Missing Person

Missing Person

Book - 2005
Average Rating:
Rate this:
"For ten years Guy Roland has lived without a past. His current life and name were given to him by his recently retired boss, Hutte, who welcomed him, a one-time client, into his detective agency. Guy makes full use of Hutte's files - directories, yearbooks, and papers of all kinds going back half a century - but leads to his former life are few. Could he really be that person in a photograph, a young man remembered by some as a South American attache? Or was he someone else, perhaps the disappeared scion of a prominent local family? He interviews strangers and is tantalized by half-clues until, at last, he grasps a thread that leads him through the maze of his own repressed experience."
Publisher: Boston, Mass. : David R. Godine, 2005
Edition: 1st ed
ISBN: 9781567922813
Branch Call Number: FICTION Modiano 2005
Characteristics: 167 p. ; 21 cm
Additional Contributors: Weissbort, Daniel
Alternative Title: Rue des boutiques obscures


From the critics

Community Activity


Add a Comment
Dec 20, 2017

The basic idea of the book - that an amnesiac man who works for a newly retired private investigator decides to find out about himself - is inherently interesting, but I found the book rather flagging for almost its entire length (and its only 167 pages long); perhaps it would have worked better as a sort of fable; there were no wondrous insights expressed aphoristically, and the tone was rather flat throughout; I had to push myself a but just to finish it.

Jun 17, 2015

What if the missing person you are investigating is your own lost identity? A fascinating story.

Apr 01, 2015

Reminds me of Roberto Bolano's "The Savage Detectives" in a way.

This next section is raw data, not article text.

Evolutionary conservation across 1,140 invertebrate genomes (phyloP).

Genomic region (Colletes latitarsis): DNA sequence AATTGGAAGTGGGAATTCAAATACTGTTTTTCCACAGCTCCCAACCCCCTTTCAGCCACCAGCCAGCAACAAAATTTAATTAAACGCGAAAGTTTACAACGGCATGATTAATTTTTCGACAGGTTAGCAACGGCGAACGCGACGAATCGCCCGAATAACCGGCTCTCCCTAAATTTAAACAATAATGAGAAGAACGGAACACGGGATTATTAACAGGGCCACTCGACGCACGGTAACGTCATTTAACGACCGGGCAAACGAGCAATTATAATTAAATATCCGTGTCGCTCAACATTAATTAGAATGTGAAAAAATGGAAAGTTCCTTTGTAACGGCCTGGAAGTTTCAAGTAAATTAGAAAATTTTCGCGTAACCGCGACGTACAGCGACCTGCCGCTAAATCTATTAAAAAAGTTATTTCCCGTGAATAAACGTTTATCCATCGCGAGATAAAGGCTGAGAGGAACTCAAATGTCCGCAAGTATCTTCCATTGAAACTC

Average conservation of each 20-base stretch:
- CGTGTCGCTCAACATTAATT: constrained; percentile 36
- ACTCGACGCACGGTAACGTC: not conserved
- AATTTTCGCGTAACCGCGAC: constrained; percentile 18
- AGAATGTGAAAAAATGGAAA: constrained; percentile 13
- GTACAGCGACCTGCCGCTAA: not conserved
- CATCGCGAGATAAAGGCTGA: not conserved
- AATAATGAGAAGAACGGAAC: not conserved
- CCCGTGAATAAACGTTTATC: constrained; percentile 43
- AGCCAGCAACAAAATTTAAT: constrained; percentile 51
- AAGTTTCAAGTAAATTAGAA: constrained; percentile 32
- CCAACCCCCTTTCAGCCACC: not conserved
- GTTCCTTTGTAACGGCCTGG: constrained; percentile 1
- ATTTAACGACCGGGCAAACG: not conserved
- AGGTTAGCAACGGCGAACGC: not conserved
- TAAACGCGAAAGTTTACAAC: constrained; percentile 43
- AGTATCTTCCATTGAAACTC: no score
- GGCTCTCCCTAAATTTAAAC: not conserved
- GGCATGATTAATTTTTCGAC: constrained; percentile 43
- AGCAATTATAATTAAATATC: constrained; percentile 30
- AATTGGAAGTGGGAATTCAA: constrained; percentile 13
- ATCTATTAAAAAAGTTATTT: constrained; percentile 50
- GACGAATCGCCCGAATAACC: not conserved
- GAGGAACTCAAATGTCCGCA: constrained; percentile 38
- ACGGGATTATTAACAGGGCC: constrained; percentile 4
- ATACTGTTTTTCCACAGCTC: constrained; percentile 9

Feb 11, 2015

Guy Roland suffers from amnesia, and after 10 years of living in Paris under an assumed identity, he embarks on a quest to discover his past. Modiano's take on memory and remembrance should be compared (and, importantly, contrasted) to Proust's - Roland spends the length of the novella looking for his memory-triggering madeleine - a photograph, a name in a phone directory, a dressmaker's mannequin, a voice on the telephone, a brass handrail. But every potential cookie either leads to dead ends, unreliable sources, or memories of questionable veracity.

A particularly nice recurring motif involves Roland being given collections of keepsakes and artifacts that belonged to others as if his past can only be reconstructed out of the detritus of those who he may (or may not) have known (or been). "It certainly seemed everything ended with old chocolate or biscuit or cigar boxes." In a way, Roland relies on the memories of others to help him reconstruct his own and becomes a construct rather than a blank slate - which, perhaps, we all are anyway.

Reading "Missing Person" is also a little like experiencing "L'année dernière à Marienbad." Like that film, the structure is non-linear, the interactions between characters are rather dreamlike, and the depictions of past events are always bathed in a fog of ambiguity.

Feb 09, 2015

The cat can flat out write. Funny nobody ever heard of him but that's how you win a Nobel. This is a fun read. easy. simple. Can't wait to get to the head of the line for his novellas.

Oct 09, 2014

Où est la version originale?


Add Age Suitability

There are no ages for this title yet.


Add a Summary

There are no summaries for this title yet.


Add Notices

There are no notices for this title yet.


Add a Quote

There are no quotes for this title yet.

Explore Further

Browse by Call Number


Subject Headings


Find it at OPL

To Top